The Unintended Consequences of Screen Time for Young Children
Screen time has become the enemy of parents and educators alike. We’ve heard countless experts tell us that too much screen time is bad for children. It makes them less smart, less creative—the list goes on and on. The use of screen time can also a lot of physical, developmental and safety risks. In this piece, we will discuss these unintended consequences.
Causes digital addiction. Recent research has shown that smartphones, iPads, video games and other electronic devices can have a similar effect as a drug. Those same research studies show that these devices affect the frontal cortex, the part of the brain that controls execution and impulses, in exactly the same way as cocaine does. Furthermore, staring at screens increases dopamine levels, which is why children become suddenly happy when handed an electronic device and then immediately upset when the device is taken away.
Physical concerns. Viewing a screen intensely and for extended periods of time can cause eye irritations, fatigue, and headaches. Looking down while viewing a screen can cause neck and spine issues. Being sedentary for extended periods of times can lead to childhood obesity. You can mitigate these problems by encouraging your child to look away from the screen periodically, keeping their neck upright, taking regular breaks to move about, and engaging in physical activities.
Development concerns. Screen time can have an impact on your children’s social skill and language development. Children need interaction with peers and adults to develop these core competencies. In older children, it can affect their ability to carry on a casual or intelligent conversation, maintain focus, or read other people’s body language. You can mitigate these issues by balancing their screen time with other activities.
Safety concerns. You child is sure to encounter inappropriate content and people on the internet. You can mitigate this risk by setting taking proper precautions. You can set the privacy settings on devices that your child has access to. Also, teach your child to use the internet responsibly. Remind them that if they do not, they could use the privilege.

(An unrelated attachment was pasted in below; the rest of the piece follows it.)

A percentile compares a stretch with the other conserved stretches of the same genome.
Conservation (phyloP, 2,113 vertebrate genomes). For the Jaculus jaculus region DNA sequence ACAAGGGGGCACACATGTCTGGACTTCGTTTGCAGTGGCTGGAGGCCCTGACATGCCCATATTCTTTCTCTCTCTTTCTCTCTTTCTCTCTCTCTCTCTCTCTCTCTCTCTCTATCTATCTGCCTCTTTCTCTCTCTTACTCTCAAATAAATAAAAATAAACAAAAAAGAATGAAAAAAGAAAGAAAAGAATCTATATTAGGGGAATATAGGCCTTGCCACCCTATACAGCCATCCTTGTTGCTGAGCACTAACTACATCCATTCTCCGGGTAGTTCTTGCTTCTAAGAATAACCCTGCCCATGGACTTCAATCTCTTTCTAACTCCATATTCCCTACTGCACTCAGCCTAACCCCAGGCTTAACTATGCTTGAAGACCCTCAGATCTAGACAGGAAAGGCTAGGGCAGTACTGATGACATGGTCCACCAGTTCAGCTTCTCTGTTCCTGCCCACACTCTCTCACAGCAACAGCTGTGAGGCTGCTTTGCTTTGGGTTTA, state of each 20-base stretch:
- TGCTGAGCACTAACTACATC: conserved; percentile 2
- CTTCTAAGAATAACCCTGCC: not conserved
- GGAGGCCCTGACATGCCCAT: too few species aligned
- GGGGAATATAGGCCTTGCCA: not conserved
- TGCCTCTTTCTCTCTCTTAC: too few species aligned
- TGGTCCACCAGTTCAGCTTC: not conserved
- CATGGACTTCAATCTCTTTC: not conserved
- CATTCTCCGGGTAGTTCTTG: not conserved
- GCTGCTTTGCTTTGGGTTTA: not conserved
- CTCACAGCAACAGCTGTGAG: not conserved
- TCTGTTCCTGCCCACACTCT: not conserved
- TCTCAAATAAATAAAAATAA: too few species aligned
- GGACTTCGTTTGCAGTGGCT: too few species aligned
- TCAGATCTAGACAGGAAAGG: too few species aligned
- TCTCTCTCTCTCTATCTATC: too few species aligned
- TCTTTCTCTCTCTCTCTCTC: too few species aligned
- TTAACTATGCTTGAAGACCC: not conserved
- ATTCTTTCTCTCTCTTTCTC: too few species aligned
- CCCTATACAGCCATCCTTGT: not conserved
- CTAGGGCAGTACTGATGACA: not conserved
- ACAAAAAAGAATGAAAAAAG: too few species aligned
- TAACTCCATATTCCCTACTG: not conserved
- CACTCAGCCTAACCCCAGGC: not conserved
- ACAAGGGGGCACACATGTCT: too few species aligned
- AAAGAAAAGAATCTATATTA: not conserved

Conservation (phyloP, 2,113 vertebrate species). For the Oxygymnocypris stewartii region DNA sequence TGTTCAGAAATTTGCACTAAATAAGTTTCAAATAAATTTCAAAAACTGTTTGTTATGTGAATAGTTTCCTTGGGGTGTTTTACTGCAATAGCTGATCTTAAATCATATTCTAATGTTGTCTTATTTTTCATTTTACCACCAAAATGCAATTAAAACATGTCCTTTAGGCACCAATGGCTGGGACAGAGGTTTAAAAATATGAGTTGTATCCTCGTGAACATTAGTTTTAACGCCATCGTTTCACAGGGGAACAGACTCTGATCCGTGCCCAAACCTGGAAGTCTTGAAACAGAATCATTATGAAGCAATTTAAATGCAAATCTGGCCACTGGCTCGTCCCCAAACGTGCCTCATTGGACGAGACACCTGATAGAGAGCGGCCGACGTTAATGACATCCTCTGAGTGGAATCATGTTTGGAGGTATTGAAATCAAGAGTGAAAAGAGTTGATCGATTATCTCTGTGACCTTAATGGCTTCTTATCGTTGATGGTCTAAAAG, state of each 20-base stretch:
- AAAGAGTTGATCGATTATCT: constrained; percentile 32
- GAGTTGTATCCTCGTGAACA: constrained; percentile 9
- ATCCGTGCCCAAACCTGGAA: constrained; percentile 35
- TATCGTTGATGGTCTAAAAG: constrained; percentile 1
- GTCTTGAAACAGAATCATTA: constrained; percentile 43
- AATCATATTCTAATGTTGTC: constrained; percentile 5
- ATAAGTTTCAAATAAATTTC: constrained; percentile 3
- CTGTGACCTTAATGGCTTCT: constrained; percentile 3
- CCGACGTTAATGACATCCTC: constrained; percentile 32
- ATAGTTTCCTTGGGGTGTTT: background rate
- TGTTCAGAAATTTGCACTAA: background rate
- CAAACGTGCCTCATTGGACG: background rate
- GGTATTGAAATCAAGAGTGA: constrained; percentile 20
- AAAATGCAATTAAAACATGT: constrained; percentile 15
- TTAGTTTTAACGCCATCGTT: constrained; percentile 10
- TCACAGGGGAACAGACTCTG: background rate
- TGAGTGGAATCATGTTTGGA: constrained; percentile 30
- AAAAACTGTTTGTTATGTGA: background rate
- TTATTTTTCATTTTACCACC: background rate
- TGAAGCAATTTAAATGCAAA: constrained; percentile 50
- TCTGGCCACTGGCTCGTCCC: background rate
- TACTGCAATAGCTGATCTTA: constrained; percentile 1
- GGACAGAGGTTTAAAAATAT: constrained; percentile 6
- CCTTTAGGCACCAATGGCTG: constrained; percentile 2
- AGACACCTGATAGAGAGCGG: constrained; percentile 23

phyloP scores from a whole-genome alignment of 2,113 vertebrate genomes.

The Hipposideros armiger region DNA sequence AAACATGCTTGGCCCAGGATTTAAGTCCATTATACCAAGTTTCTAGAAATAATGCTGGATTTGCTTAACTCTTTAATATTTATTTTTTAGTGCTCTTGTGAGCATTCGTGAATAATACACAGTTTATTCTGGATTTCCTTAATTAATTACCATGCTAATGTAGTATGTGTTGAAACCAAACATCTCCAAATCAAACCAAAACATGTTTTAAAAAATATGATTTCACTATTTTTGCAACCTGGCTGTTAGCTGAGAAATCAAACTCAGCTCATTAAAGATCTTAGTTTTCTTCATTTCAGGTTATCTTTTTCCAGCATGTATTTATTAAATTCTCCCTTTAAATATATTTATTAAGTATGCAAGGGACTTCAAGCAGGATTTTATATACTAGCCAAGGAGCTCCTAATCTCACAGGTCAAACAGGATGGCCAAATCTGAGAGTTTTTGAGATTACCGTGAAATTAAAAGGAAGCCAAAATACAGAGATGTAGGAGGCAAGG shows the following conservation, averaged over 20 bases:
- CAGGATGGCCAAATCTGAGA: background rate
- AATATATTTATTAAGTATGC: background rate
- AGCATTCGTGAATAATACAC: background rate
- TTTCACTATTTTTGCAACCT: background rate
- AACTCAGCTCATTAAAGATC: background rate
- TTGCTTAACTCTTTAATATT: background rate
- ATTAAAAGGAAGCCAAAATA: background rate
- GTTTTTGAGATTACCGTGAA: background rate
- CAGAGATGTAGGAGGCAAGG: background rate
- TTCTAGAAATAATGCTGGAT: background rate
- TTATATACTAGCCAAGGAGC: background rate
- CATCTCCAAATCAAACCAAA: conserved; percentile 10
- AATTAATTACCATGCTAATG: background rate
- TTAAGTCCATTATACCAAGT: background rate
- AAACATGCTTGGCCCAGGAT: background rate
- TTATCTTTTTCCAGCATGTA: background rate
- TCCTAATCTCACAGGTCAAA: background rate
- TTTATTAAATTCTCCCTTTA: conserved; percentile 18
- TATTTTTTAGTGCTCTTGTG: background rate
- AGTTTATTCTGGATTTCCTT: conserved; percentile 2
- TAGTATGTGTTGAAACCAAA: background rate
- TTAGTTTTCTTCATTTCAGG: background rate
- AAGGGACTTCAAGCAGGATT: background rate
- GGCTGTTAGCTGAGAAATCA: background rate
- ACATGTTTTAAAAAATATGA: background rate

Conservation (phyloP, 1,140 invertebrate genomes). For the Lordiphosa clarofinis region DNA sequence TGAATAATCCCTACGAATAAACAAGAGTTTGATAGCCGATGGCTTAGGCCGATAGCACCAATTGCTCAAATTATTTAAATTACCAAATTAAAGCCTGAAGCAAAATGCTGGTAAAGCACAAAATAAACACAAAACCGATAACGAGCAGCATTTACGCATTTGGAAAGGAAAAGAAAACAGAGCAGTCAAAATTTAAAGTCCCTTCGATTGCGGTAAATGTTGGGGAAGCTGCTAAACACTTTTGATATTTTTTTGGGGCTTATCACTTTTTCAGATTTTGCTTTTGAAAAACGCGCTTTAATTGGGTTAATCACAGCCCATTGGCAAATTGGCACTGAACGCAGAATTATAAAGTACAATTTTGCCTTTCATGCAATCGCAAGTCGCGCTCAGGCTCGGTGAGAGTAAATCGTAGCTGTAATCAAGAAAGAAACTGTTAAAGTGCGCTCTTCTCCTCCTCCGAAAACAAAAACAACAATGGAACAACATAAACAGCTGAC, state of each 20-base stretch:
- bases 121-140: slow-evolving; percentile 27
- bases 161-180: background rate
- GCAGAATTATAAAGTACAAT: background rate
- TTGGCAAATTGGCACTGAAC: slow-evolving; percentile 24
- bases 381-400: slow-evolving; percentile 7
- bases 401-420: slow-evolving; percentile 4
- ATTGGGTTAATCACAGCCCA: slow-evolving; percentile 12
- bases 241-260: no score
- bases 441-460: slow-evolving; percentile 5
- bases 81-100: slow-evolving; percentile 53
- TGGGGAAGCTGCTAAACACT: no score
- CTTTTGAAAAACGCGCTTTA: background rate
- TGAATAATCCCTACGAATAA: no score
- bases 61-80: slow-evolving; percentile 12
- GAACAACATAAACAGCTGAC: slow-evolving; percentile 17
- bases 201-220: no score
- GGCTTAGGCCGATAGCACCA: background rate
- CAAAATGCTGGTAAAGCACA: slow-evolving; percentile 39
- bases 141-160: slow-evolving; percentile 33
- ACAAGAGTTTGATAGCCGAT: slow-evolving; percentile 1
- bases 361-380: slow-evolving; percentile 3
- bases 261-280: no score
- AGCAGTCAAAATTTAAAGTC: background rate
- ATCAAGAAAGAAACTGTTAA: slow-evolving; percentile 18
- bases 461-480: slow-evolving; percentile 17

Media messages. Screen- based media can influence your child’s thoughts, ideas, and behavior. For instance, by watching screen-based media, your child can be affected by the bad behavior of their favorite cartoon character, form stereotypes of various groups, or internalize violent images that they see on their screens. You can mitigate this risk by assisting your child in developing digital media literacy so they can understand your dangers and concerns.
Lots of screen time could cause diabetes. Children who are permitted to have over three hours of screen time a day are in more danger of developing diabetes, new research suggests. The study found that kids who were glued to their screens for at least three hours a day scored higher on measures of muscle to fat ratio ratios and had high amounts of resistance to insulin than their classmates who spent an hour or less staring at screen media. In any case, the researchers forewarned that the study does not demonstrate that increased screen time itself brings about an increased risk of developing diabetes.
Screens can keep kids up at night. Exposure to LED-illuminated devices at night suppresses melatonin and makes it more difficult for you to got to sleep at night. Basically, it disrupts your circadian rhythm. A Scientific American article found that subjects who spent their evenings reading for an extended period of time on an e-reader, needed more time to fall asleep. In effect, they experienced less REM sleep and felt tired for hours after they woke up in the morning, even if they received the same amount of sleep as the control group. Pediatricians see problems like this with their patients all the time. When they ask what type of screen media they have been consuming, patients usually report that they have viewed or playing social media, video games or TV within hours of going to bed. Disruptions to the circadian rhythm is also a major contributor to ADHD and other behavioral and mood disorders. However, there is some good news, you can prevent this from happening by reducing your child’s screen media consumption.
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